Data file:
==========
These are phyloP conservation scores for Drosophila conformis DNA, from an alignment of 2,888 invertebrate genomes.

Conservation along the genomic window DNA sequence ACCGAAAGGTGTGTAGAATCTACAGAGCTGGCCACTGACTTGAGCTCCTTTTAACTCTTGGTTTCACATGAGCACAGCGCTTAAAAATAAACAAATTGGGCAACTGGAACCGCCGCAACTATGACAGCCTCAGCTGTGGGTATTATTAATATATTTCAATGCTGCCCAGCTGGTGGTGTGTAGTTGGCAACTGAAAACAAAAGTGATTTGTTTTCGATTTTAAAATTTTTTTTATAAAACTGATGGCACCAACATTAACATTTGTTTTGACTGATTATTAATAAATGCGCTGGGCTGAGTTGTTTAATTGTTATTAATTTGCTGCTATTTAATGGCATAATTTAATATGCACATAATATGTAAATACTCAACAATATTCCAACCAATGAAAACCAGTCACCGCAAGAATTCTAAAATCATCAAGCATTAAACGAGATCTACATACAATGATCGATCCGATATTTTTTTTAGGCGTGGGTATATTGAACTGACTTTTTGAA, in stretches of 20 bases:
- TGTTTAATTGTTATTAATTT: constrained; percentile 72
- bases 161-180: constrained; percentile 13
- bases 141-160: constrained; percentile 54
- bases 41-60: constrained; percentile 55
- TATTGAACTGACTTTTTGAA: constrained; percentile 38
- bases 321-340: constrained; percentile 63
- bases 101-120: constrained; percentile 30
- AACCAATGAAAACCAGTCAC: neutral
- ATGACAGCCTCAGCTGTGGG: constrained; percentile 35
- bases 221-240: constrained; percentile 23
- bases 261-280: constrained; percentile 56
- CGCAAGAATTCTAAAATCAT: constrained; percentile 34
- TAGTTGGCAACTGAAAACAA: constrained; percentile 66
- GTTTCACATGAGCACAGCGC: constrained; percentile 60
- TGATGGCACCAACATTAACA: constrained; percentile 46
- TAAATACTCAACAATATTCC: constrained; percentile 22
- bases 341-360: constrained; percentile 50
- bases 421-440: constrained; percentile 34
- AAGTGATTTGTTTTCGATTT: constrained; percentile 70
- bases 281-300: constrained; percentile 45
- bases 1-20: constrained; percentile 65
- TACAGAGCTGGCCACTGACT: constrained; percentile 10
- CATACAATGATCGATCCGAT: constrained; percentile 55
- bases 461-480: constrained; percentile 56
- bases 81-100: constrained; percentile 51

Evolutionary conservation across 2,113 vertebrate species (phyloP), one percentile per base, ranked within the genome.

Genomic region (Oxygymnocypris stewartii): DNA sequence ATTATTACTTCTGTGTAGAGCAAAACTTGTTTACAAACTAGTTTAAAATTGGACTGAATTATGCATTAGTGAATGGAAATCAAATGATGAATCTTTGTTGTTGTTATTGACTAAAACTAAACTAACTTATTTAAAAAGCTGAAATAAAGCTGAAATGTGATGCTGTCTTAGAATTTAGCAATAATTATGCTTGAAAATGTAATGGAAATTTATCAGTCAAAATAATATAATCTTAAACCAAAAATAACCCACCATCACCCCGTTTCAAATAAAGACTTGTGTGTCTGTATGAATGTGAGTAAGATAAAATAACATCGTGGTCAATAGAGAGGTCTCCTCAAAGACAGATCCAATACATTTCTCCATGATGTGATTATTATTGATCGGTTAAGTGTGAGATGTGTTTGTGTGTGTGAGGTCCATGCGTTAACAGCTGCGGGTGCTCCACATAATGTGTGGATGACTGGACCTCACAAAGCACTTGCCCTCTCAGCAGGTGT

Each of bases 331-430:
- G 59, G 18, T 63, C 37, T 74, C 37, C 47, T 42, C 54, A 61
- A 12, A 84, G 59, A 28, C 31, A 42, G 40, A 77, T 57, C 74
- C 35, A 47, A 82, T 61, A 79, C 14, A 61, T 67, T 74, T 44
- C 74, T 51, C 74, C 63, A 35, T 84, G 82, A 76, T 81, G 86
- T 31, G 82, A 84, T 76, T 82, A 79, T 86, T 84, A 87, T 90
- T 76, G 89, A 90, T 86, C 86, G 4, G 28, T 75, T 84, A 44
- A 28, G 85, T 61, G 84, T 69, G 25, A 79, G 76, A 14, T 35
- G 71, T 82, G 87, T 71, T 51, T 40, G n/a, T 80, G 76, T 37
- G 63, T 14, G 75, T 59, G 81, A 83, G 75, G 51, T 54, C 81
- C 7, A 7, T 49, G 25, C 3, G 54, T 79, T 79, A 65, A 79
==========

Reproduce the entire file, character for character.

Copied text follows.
These are phyloP conservation scores for Drosophila conformis DNA, from an alignment of 2,888 invertebrate genomes.

Conservation along the genomic window DNA sequence ACCGAAAGGTGTGTAGAATCTACAGAGCTGGCCACTGACTTGAGCTCCTTTTAACTCTTGGTTTCACATGAGCACAGCGCTTAAAAATAAACAAATTGGGCAACTGGAACCGCCGCAACTATGACAGCCTCAGCTGTGGGTATTATTAATATATTTCAATGCTGCCCAGCTGGTGGTGTGTAGTTGGCAACTGAAAACAAAAGTGATTTGTTTTCGATTTTAAAATTTTTTTTATAAAACTGATGGCACCAACATTAACATTTGTTTTGACTGATTATTAATAAATGCGCTGGGCTGAGTTGTTTAATTGTTATTAATTTGCTGCTATTTAATGGCATAATTTAATATGCACATAATATGTAAATACTCAACAATATTCCAACCAATGAAAACCAGTCACCGCAAGAATTCTAAAATCATCAAGCATTAAACGAGATCTACATACAATGATCGATCCGATATTTTTTTTAGGCGTGGGTATATTGAACTGACTTTTTGAA, in stretches of 20 bases:
- TGTTTAATTGTTATTAATTT: constrained; percentile 72
- bases 161-180: constrained; percentile 13
- bases 141-160: constrained; percentile 54
- bases 41-60: constrained; percentile 55
- TATTGAACTGACTTTTTGAA: constrained; percentile 38
- bases 321-340: constrained; percentile 63
- bases 101-120: constrained; percentile 30
- AACCAATGAAAACCAGTCAC: neutral
- ATGACAGCCTCAGCTGTGGG: constrained; percentile 35
- bases 221-240: constrained; percentile 23
- bases 261-280: constrained; percentile 56
- CGCAAGAATTCTAAAATCAT: constrained; percentile 34
- TAGTTGGCAACTGAAAACAA: constrained; percentile 66
- GTTTCACATGAGCACAGCGC: constrained; percentile 60
- TGATGGCACCAACATTAACA: constrained; percentile 46
- TAAATACTCAACAATATTCC: constrained; percentile 22
- bases 341-360: constrained; percentile 50
- bases 421-440: constrained; percentile 34
- AAGTGATTTGTTTTCGATTT: constrained; percentile 70
- bases 281-300: constrained; percentile 45
- bases 1-20: constrained; percentile 65
- TACAGAGCTGGCCACTGACT: constrained; percentile 10
- CATACAATGATCGATCCGAT: constrained; percentile 55
- bases 461-480: constrained; percentile 56
- bases 81-100: constrained; percentile 51

Evolutionary conservation across 2,113 vertebrate species (phyloP), one percentile per base, ranked within the genome.

Genomic region (Oxygymnocypris stewartii): DNA sequence ATTATTACTTCTGTGTAGAGCAAAACTTGTTTACAAACTAGTTTAAAATTGGACTGAATTATGCATTAGTGAATGGAAATCAAATGATGAATCTTTGTTGTTGTTATTGACTAAAACTAAACTAACTTATTTAAAAAGCTGAAATAAAGCTGAAATGTGATGCTGTCTTAGAATTTAGCAATAATTATGCTTGAAAATGTAATGGAAATTTATCAGTCAAAATAATATAATCTTAAACCAAAAATAACCCACCATCACCCCGTTTCAAATAAAGACTTGTGTGTCTGTATGAATGTGAGTAAGATAAAATAACATCGTGGTCAATAGAGAGGTCTCCTCAAAGACAGATCCAATACATTTCTCCATGATGTGATTATTATTGATCGGTTAAGTGTGAGATGTGTTTGTGTGTGTGAGGTCCATGCGTTAACAGCTGCGGGTGCTCCACATAATGTGTGGATGACTGGACCTCACAAAGCACTTGCCCTCTCAGCAGGTGT

Each of bases 331-430:
- G 59, G 18, T 63, C 37, T 74, C 37, C 47, T 42, C 54, A 61
- A 12, A 84, G 59, A 28, C 31, A 42, G 40, A 77, T 57, C 74
- C 35, A 47, A 82, T 61, A 79, C 14, A 61, T 67, T 74, T 44
- C 74, T 51, C 74, C 63, A 35, T 84, G 82, A 76, T 81, G 86
- T 31, G 82, A 84, T 76, T 82, A 79, T 86, T 84, A 87, T 90
- T 76, G 89, A 90, T 86, C 86, G 4, G 28, T 75, T 84, A 44
- A 28, G 85, T 61, G 84, T 69, G 25, A 79, G 76, A 14, T 35
- G 71, T 82, G 87, T 71, T 51, T 40, G n/a, T 80, G 76, T 37
- G 63, T 14, G 75, T 59, G 81, A 83, G 75, G 51, T 54, C 81
- C 7, A 7, T 49, G 25, C 3, G 54, T 79, T 79, A 65, A 79